I'm not sure what part of expanding the availability of alternative energy sources does not register with Garrett as increased energy availability. Unfortunately, what I am sure of is Garrett is the only Representative from New Jersey to support drilling off the Jersey Shore.

Fortunately, the rest of our State's delegation understood the important steps this bill takes toward energy independence.

Friday, August 10, 2007

Doherty Out

PoliticsNJ is reporting that Assemblyman Mike Doherty is dropping his bid for the Republican nomination for the US Senate. From our very own Fifth District, the Warren County native had Representative Scott Garrett serving as his Exploratory Committee Co-Chair.

Garrett, My Mom and NCLB

In Representative Scott Garrett's latest franked mailer, it seems he's targeting the women of our District to talk about his education "reform bill", including my mom. He goes after No Child Left Behind with a vengeance, and even includes an op-ed he posted over at From forcing teachers to teach to the test; no exceptions for special needs students; no exceptions for failing to meet the guidelines in lieu of the glaring shortfalls in funding; and the added bonus of corruption; no one I've talked to likes NCLB.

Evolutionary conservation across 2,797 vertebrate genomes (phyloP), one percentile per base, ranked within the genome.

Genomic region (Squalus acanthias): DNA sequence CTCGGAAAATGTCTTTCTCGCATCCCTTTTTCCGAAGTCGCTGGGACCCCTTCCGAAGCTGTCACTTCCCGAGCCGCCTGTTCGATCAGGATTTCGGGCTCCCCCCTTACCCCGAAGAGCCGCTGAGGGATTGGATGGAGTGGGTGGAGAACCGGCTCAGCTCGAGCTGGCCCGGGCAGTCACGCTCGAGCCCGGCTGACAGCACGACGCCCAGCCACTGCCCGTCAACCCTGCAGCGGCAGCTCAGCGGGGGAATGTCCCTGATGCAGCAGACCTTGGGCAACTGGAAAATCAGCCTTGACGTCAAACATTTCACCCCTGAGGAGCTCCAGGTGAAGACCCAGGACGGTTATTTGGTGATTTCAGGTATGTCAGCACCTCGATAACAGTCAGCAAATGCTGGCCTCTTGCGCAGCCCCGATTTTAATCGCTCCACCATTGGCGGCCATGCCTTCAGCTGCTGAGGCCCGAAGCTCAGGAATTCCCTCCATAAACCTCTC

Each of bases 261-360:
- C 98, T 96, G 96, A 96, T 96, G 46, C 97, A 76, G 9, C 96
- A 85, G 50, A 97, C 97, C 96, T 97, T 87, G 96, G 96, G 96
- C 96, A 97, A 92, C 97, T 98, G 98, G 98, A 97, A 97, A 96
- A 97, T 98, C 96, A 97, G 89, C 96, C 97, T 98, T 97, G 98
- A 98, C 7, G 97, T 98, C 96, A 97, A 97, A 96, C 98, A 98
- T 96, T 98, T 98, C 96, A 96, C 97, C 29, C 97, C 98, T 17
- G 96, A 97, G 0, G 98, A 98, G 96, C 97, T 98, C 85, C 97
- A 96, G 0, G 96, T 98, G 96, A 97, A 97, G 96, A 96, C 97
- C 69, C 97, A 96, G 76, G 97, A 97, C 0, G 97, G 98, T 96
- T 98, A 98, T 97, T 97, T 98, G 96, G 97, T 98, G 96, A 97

What most people don't realize is that when NCLB was enacted, it was actually a reauthorization of, and amendment to, the Elementary and Secondary Education Act of 1965. They think of them as separate bills, or don't realize the new requirements everyone hates were added to the programs people know. While Garrett's letter to my mom and others talked about all the NCLB failings people associate with the Bill, what he doesn't mention is what his bill is really seeking to do: defund almost the entire Department of Education.

Here's the purpose of Garrett's bill:
To allow a State to opt out of K–12 education grant programs and the requirements of those programs, to amend the Internal Revenue Code of 1986 to provide a credit to taxpayers in such a State, and for other purposes.
And here's the key definition:
(1) The term ‘‘K–12 education grant program’’ means any grant program carried out under any title of the Elementary and Secondary Education Act of 1965, except for the following: